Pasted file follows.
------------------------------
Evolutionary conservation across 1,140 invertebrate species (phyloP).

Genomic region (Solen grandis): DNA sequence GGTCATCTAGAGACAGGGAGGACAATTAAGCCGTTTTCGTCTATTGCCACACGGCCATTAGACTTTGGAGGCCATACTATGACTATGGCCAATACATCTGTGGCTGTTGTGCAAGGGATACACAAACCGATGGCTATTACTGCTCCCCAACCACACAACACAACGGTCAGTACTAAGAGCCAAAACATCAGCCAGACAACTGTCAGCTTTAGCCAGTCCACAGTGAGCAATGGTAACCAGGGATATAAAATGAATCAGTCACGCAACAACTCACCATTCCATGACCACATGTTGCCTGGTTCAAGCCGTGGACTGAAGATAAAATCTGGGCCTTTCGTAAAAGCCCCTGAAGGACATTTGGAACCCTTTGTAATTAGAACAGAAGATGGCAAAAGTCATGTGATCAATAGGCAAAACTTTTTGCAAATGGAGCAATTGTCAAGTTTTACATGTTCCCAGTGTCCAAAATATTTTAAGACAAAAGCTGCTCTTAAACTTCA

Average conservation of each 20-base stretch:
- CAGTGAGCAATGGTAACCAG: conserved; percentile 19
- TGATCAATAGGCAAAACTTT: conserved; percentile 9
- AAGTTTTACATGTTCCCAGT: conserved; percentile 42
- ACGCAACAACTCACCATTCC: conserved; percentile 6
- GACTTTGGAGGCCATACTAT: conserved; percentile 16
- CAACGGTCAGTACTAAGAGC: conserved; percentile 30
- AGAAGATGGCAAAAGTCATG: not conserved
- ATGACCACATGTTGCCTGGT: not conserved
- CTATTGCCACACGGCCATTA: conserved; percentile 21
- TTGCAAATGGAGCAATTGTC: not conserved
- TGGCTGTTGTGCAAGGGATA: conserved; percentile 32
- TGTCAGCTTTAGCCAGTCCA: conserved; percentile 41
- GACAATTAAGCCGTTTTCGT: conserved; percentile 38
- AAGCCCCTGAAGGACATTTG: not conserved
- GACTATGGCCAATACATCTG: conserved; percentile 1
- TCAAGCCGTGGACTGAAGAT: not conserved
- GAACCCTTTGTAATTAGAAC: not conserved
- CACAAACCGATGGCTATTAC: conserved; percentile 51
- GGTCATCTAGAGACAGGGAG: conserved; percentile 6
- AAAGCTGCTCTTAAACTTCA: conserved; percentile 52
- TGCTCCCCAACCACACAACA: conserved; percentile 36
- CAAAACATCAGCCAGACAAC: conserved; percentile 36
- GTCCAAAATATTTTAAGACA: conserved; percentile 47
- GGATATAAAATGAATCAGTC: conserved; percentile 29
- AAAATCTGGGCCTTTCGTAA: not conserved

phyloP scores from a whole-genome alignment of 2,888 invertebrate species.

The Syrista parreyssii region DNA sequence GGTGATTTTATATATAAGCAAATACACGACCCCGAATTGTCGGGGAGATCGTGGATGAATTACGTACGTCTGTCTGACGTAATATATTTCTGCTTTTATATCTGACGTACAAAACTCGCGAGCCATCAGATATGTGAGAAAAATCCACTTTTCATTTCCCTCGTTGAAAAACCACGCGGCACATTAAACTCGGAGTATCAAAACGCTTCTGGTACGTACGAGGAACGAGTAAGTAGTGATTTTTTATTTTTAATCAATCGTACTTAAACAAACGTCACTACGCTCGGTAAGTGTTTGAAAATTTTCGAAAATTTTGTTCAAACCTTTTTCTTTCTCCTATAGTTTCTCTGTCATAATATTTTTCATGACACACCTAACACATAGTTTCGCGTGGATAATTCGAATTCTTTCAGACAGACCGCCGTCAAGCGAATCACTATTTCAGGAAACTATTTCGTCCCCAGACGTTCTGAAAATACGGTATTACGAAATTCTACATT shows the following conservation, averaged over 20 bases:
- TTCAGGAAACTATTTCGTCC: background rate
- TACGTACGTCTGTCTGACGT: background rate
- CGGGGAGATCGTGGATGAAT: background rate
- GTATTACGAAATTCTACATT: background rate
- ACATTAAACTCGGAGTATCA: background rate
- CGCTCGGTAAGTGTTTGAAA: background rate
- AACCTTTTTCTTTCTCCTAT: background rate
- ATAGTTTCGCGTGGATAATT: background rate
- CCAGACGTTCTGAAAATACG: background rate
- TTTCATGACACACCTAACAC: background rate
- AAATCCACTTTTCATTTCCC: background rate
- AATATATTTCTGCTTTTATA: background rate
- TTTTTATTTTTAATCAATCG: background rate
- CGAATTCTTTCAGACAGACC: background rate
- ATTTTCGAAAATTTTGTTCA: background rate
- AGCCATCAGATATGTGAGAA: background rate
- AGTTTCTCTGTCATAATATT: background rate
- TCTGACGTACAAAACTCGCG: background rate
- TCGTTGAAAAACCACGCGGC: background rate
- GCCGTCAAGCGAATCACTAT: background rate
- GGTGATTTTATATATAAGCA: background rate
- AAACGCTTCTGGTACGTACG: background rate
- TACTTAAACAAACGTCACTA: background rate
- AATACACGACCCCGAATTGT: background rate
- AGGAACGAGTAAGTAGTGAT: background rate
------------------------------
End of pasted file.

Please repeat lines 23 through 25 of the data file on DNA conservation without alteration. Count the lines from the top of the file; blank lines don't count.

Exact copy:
- AAAGCTGCTCTTAAACTTCA: conserved; percentile 52
- TGCTCCCCAACCACACAACA: conserved; percentile 36
- CAAAACATCAGCCAGACAAC: conserved; percentile 36